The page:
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Iconic Italian Car's Rusty License Plate Brings Lottery Gold

A car that became famous in Italy because it had been parked in the same spot since 1974 helped bring some luck to a Sicilian shopkeeper.

photo of old car in front of the building

Of course the Lancia Fulvia was also there when the Google Streetview car came by...

Screenshot - Google street

We humans have a thing for old cars. We also appreciate a prime parking spot. But what do you do if you find a nice old car occupying the same parking spot for 47 years? Well, you jot down its license plate number for good luck! Let us explain...

Last month in Conegliano, in northeast Italy, city officials decided it was finally time to resolve a question that had been gathering dust for decades. Back in 1974, Angelo Fregolent, who is now 94, had parked his 1962 Lancia Fulvia outside the newsstand he ran with his wife.

Fregolent never drove the sporty car, but he liked having it there because he could use the trunk to hold newspapers and magazines that were delivered each morning.

A plot twist from Palermo

When he retired, as the regional daily Il Gazzettino reports, he simply left the aging Lancia in the same place, which was also right next to the apartment where he and his wife lived. Every year, he would pay the automobile registration and insurance fees, and have the luxury of seeing his "baby" as he passed by to run errands or go to the local bar. It also became something of a local (true) urban legend.

But as parking rules have changed, Conegliano's city authorities finally insisted that the car be removed. Fregolent agreed when he was told that the car would be restored, and turned into a tourist attraction. The small-town story made both national news, and even got some press abroad.

But here comes the final twist: The story of the legendary Lancia reached to the extreme south of Italy, in the Sicilian capital of Palermo. There, as Italian-language local daily TrevisoToday reports, a tobacco shop owner saw the number of the license plate (TV 202277), and decided to play it on the weekly lottery.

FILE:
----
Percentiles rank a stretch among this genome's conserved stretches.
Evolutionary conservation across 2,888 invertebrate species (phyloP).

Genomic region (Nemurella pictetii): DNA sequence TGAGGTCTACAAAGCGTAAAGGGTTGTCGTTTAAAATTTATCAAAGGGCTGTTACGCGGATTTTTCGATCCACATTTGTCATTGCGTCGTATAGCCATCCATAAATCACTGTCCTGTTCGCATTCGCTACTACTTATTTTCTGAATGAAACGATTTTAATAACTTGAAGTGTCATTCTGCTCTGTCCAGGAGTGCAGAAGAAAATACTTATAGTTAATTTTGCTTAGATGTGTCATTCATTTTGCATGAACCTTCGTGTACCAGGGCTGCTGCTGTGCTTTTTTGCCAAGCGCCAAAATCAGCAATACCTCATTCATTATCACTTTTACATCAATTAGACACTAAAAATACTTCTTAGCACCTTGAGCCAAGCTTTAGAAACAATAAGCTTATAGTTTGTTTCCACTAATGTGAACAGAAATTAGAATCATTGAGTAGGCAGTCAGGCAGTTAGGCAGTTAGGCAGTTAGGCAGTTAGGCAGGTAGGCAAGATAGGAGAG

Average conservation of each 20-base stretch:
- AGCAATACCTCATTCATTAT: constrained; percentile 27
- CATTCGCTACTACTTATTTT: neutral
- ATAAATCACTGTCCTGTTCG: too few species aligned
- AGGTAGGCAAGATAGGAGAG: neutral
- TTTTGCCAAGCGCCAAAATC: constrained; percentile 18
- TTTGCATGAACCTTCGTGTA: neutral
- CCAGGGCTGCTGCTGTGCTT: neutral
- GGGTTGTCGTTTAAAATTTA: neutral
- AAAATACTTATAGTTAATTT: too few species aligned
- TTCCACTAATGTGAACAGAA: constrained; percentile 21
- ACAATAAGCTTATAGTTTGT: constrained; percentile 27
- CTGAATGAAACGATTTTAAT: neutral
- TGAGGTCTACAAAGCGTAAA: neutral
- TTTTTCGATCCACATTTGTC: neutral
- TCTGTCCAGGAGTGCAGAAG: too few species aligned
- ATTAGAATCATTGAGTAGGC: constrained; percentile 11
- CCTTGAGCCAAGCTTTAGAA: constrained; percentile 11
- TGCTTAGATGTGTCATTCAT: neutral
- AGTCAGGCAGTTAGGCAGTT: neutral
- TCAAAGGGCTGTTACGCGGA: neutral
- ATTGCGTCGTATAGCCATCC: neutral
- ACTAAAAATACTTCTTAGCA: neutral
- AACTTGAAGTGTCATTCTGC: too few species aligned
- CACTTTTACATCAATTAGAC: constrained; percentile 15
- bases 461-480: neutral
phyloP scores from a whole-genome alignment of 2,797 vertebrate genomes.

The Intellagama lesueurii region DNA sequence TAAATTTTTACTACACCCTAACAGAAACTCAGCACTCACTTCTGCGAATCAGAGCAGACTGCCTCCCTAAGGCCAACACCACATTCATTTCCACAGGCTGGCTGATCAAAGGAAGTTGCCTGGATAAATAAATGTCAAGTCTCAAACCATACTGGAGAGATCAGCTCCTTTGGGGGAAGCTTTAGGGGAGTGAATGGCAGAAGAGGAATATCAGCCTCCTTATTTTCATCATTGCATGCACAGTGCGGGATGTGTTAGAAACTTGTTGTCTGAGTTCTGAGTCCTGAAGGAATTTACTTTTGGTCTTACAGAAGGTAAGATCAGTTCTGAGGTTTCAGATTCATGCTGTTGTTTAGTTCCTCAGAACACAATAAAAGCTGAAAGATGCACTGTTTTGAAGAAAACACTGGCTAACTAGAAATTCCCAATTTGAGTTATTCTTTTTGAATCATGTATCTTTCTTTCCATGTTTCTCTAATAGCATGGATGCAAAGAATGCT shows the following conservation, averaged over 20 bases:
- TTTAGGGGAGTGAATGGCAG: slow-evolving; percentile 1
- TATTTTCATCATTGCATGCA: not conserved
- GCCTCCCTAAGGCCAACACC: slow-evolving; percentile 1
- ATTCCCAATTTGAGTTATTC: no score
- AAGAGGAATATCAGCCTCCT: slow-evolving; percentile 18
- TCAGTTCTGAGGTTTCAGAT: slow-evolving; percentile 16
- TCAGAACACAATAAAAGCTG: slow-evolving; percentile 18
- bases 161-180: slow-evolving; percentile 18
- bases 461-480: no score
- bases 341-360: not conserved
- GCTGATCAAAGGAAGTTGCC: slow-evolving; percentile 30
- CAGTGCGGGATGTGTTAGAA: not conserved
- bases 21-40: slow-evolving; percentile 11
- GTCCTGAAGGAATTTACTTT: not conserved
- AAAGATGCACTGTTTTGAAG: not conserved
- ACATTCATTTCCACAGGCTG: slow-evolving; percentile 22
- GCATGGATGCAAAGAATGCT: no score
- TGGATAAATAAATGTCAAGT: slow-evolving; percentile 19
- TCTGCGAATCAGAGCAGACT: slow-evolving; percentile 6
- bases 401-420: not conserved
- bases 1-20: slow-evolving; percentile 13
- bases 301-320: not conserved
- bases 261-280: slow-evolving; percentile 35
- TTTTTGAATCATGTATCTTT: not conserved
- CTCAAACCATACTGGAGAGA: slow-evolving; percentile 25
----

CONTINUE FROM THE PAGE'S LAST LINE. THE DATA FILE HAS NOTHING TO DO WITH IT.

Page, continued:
When 20, 22 and 77 were the first numbers drawn on the national wheel, the Sicilian shopkeeper won 4,500 euros. That kind of luck beats winning a brand new car!

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FOCUS: Israel-Palestine War

The Great Powers Don't Want A World War — But We May Get One Anyway

Ever since Hamas launched its attack on October 7, experts have feared that the conflict, alongside the one in Ukraine, could spill over into a large-scale war between the world's major geopolitical players. Nikolai Kozhanov, associate professor at the Center for Gulf Studies at Qatar University, analyzes how likely this is and who would benefit from such a conflict.

Photo shot through a cracked window showing people waiting at the Rafah border crossing between Gaza and Egypt.

People waiting at the Rafah border crossing between Gaza and Egypt.

Nikolai Kozhanov


Most of the world condemned the October 7 terrorist attack by Hamas, but Israel's massive response on Gaza has shifted the focus of many countries, especially those in the Middle East, to the humanitarian situation for Palestinian civilians even as a temporary ceasefire has been holding for a week.

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